Teaching Kids How to Wash Their Own Laundry

From hamper to washing machine and dryer to folded piles (or hung up on hangers in the closet), it's an important basic life skill. Here are tips to help.

The odds of your kid coming up to you and saying, “I need you to show me how to do the laundry” may be slim. But, if there’s one key skill they’ll need to survive on their own as adults, it’s how to wash their own skivvies!

So gather your little ones and some grubby garments, and head to the washing machine. Granted, you don’t want to throw your child into a “spin cycle” all at once. The most effective way to teach the laundry process to kids is in steps – and to always make sure you provide supervision.

Here are a few tips on showing children the basics, including proper prep, ensuring they know their way around a washing machine – and, with a little luck, maybe even avoiding the “missing sock” phenomenon.

1. Prepare the clothes

First and foremost, teach your children to turn their clothes inside out before tossing them into the hamper. You also might want to get your kids in the habit of checking pockets, as well. Lip balm and crayons going through the wash aren’t a pretty picture.

2. Sort things out

At some point, many of us have turned a white garment into a pale shade of pink – thanks to accidentally tossing it in with something red. Teach kids early on how to avoid this textile catastrophe: Reds and the rest of their bright-colored friends get their own special pile.

Same with whites and darks. Always check the labels, too: Some items may need to be dry-cleaned or hand washed, or perhaps washed in a mesh laundry bag, to prevent damage.

3. Basics first!

With wee kids, begin with simple loads, such as towels, jeans, shirts, socks and undies. Delicates, silks and other gentler materials are more prone to problems, so hold off on those lessons until kids are a bit older.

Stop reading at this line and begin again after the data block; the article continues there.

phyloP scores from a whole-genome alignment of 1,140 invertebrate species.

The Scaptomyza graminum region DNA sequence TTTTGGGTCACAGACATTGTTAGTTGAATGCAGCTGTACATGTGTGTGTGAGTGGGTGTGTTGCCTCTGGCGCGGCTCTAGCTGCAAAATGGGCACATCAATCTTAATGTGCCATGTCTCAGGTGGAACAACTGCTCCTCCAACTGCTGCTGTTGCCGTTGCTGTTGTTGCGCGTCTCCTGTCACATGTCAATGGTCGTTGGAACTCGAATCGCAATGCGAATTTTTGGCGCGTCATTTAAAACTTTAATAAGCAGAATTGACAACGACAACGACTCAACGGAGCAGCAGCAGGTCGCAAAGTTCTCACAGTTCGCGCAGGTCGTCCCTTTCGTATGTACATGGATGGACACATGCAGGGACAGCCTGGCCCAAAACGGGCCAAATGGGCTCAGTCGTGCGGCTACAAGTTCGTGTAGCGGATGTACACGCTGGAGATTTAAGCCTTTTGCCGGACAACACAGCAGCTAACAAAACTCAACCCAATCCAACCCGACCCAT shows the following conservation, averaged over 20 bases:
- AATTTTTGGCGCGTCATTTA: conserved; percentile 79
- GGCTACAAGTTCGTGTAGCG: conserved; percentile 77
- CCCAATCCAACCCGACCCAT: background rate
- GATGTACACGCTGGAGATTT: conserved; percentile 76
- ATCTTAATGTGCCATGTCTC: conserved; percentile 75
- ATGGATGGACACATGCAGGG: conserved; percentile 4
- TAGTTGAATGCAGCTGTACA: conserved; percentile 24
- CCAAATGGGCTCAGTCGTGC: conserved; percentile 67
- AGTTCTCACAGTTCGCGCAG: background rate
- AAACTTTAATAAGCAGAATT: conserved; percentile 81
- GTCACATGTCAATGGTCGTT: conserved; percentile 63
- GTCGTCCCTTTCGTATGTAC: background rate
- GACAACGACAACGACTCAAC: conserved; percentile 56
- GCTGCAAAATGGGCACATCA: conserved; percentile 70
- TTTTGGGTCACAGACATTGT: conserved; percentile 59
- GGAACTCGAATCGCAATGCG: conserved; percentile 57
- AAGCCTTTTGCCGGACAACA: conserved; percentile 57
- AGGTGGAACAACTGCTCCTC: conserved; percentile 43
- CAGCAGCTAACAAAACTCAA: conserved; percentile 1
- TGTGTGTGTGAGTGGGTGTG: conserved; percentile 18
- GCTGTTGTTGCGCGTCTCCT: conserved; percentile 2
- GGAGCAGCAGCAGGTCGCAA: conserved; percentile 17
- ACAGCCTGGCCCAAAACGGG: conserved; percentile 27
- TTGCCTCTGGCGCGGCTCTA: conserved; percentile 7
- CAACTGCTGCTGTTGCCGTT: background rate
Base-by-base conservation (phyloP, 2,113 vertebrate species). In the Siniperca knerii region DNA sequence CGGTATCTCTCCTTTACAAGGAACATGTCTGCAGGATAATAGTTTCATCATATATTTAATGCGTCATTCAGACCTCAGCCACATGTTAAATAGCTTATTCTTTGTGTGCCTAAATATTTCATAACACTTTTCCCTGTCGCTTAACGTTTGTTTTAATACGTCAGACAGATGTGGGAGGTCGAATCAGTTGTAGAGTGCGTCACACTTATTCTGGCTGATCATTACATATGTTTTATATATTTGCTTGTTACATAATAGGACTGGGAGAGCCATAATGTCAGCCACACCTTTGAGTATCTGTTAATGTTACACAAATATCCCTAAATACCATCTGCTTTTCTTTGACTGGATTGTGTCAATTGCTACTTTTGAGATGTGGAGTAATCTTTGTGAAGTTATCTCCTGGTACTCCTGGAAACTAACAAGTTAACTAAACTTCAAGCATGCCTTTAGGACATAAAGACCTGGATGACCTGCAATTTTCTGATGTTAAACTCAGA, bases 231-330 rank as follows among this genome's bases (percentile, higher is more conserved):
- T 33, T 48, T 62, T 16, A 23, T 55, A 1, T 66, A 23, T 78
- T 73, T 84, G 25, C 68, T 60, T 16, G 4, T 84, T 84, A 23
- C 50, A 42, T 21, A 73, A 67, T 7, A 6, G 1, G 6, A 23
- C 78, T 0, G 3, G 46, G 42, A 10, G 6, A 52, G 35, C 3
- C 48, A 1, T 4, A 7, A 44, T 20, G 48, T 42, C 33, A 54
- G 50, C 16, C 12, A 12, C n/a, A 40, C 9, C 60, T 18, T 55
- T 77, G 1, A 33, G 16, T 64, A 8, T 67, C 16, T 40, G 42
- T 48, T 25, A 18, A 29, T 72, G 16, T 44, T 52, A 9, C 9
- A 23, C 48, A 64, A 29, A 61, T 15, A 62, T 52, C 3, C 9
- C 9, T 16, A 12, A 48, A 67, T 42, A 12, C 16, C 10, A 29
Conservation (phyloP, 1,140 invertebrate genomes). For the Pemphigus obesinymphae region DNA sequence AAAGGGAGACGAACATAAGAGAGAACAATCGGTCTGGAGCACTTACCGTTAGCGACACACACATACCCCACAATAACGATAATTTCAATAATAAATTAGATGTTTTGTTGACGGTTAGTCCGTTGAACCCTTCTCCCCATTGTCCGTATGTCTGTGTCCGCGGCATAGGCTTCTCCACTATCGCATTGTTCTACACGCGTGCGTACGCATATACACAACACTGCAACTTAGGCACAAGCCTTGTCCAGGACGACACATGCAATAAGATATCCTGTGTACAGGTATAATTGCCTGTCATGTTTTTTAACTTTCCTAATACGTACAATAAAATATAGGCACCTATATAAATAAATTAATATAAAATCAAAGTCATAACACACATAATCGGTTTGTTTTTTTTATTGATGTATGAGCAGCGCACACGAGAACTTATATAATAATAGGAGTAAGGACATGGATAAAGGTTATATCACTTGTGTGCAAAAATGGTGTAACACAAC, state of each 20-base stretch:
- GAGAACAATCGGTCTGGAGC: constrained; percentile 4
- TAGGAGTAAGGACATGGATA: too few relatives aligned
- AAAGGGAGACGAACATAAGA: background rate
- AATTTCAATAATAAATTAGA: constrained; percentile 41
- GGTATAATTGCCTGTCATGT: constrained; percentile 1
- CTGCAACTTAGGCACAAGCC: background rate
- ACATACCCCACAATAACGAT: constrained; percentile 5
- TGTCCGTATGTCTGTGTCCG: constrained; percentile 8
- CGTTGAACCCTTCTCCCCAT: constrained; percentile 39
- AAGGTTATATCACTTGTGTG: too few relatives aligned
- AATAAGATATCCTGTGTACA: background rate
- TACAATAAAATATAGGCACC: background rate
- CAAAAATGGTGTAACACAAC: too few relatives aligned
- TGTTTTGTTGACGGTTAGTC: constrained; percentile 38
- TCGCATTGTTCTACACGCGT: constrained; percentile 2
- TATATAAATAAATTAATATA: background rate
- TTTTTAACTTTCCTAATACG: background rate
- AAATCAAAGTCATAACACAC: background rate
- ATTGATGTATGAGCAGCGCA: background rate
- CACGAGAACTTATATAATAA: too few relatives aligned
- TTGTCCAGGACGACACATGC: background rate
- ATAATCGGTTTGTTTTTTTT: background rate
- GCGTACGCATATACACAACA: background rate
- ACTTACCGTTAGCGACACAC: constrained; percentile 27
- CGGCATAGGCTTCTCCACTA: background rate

4. Set it up

That washing machine is marvelous – but can be intimidating. So break it down. First, assess your load.

“Use hot water for light-colored items that are especially dirty or smelly,” suggests the popular For Dummies series; “use cold water for dark clothes (especially new ones) whose colors are more likely to run.” Cold’s also a good bet for cotton, which is prone to shrink.

Sizes matters, too. Is it a small, medium or large load? To find out, answer the For Dummies’ simple question: Is the machine one-third full, hall-full or three-quarters full? That’s your guide. “Never stuff the machine,” it warns, “because you need room for the water.”

5. Layer and detergent

Once the load settings are good to go, activate the cycle. Consider adding the clothes after you start the water, layering them loose and evenly – “to allow the detergent to dissolve in the water,” an eHow tutorial explains.

Consider fabric softener, too, if you want fluffy towels, For Dummies adds. With supervision, kids can add the proper corresponding amount of detergent or softer. Just expect occasional initial “spillage” as kids learn how to measure.

6. Spin and dry

Now, close the lid and let technology work its magic! But, when that cycle is complete, remind kids: Laundry duty still entails a few more steps. First, it’s dryer time. Again, check labels; some clothing might need to be air-dried, depending on its material.

As for the dryer: Again, so many settings. Which to pick? Taylor, the Midwest mom blogger behind Household-Management-101, says, in general, “If clothes were able to be washed in hot water, they can be dried on the hottest setting in the dryer” – usually “regular” or “heavy high.”

If you washed items in “permanent press” or with cooler water, “those clothes will most likely need to be dried on a lower setting,” she says, labeled “medium,” and set to “permanent press.”

Again, caution kids not to over-fill the machine. And, when the buzzer goes off, be sure to clean the lint trap!

7. Fold it up.

Kids can absolutely help with folding up the freshly dried load – or neatly popping garments on hangers. Even if the towels don’t exactly fit in the closet when they’re through with them, give kids props for lending a hand. (Remember, they’re well on their way to unlocking a mystery that some college students have yet to figure out.)

This post was originally published in 2013.


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